Archive for the ‘ Business ’ Category

Flow to Success!

Have you ever become so engrossed in a fun task that you lost track of time? Then you’ve experienced the concept of flow. Developed by Mihaly Csikszentmihalyi, it describes the state of mind when you reach the perfect combination of task challenge and personal skill:

Flow_Senia_Maymin

Click the image below for a simple demonstration of flow (use the mouse to move and remember to return when you’re finished):

Flow_logo

The creator of this simple game used Csikszentmihalyi’s concept of flow to develop the game elements. Since you can decide when to move further, you are always in control of both the level of challenge and skill, meaning you can always keep yourself in a state of flow.

Now think about your direct reports and their tasks. Are they in a state of flow? If not, is it due to the task being too difficult, or the direct reports not having high enough skills? Or perhaps the challenge isn’t increasing proportionately with their skills? And think about your own tasks. Are you in a state of flow? Why or why not? What can you do to improve your workplace and encourage more flow?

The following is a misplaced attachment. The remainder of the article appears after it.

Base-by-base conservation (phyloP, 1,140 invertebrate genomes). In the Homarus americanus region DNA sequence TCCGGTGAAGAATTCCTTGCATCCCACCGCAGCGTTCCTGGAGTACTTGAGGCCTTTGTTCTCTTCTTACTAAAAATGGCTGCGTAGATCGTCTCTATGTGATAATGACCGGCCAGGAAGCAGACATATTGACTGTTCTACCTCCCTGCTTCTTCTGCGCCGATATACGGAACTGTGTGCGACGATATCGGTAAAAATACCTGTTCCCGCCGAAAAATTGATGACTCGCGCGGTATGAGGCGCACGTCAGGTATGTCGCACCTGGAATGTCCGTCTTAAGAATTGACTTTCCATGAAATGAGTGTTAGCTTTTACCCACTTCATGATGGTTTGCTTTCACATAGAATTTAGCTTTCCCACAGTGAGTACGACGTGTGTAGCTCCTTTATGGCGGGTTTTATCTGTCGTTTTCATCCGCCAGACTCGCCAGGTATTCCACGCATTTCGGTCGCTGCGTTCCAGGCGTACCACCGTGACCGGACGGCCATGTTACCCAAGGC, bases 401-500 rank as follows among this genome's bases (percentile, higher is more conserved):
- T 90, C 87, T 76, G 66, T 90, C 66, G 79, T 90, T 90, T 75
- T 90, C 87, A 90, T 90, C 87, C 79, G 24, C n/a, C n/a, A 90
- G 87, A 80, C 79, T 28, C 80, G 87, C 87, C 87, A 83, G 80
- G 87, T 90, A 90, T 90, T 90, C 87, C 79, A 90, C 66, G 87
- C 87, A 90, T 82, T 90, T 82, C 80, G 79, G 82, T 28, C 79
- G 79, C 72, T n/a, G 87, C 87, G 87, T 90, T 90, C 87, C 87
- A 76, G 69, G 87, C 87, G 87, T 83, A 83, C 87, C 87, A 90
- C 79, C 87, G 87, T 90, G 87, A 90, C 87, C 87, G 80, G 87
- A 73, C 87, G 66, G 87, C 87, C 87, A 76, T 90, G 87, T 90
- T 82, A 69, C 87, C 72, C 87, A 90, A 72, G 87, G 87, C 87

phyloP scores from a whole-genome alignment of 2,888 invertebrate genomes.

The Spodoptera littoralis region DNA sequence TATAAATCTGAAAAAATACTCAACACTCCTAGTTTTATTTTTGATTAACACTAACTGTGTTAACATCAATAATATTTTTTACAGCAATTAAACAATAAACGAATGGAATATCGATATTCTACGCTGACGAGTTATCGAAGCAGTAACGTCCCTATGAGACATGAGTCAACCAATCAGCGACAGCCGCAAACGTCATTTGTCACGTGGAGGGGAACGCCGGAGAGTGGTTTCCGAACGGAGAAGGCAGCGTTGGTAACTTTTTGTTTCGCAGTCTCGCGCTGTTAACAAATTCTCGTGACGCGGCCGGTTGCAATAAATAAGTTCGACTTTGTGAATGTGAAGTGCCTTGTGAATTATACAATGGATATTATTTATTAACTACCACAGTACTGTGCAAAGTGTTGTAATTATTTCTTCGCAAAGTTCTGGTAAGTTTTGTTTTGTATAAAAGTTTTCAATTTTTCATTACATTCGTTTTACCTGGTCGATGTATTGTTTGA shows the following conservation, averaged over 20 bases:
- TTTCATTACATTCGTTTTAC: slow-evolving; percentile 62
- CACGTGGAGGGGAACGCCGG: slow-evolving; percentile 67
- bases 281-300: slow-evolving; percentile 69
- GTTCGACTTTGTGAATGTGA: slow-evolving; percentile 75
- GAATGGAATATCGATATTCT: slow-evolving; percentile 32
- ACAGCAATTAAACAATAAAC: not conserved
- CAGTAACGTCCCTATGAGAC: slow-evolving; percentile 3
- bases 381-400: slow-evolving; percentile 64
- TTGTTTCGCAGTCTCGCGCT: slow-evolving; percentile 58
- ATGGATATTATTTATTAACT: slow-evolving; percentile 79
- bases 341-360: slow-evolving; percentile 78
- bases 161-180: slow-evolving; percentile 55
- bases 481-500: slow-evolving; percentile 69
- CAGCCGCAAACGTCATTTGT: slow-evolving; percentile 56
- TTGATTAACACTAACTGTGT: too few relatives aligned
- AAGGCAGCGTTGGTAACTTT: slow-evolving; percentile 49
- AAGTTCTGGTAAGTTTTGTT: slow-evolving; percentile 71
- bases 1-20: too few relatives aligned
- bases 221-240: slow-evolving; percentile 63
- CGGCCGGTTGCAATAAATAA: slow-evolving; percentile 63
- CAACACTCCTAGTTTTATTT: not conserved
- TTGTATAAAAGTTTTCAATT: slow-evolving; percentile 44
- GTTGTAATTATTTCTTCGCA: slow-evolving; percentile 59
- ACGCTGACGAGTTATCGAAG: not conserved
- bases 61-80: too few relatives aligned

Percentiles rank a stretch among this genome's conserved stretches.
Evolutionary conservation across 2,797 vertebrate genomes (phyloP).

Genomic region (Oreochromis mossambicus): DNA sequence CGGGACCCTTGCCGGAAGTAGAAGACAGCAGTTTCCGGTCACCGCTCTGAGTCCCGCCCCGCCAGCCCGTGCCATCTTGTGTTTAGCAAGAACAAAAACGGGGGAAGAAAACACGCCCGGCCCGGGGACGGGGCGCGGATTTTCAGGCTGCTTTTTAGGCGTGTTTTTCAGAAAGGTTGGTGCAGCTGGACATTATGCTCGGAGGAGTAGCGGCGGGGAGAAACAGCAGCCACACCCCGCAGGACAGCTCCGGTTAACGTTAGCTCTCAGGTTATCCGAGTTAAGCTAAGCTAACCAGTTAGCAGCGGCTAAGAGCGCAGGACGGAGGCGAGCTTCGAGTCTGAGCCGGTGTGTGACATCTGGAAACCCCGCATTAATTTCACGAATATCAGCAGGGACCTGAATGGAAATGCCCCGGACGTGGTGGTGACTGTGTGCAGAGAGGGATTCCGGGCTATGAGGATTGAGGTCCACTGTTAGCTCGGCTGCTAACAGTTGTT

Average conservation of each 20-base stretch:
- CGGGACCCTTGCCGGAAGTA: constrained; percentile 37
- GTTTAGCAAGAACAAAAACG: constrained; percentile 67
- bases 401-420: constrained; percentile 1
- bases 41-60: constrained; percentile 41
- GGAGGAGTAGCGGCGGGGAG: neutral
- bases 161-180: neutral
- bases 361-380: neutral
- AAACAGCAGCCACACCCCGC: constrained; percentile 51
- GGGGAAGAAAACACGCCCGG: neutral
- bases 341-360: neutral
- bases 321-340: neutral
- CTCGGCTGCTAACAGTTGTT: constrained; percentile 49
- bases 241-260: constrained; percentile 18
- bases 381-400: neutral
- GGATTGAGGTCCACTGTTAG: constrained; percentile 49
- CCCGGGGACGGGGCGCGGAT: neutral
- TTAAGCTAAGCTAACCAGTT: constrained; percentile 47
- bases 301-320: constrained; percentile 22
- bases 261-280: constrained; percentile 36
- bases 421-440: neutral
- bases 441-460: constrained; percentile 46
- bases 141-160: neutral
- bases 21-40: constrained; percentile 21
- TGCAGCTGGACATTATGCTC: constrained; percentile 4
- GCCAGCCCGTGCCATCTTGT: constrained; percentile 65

It’s clear that employees can become more engaged and productive, while constantly developing and growing, by applying this simple model to the workplace. So the next time you’re at work, try adjusting the level of challenge to match the level of skill. You might be surprised to find how much fun you can have while in flow!

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The Customer Experience: Generation-Driven?

Are expectations from the younger generations driving changes to customer service and product support?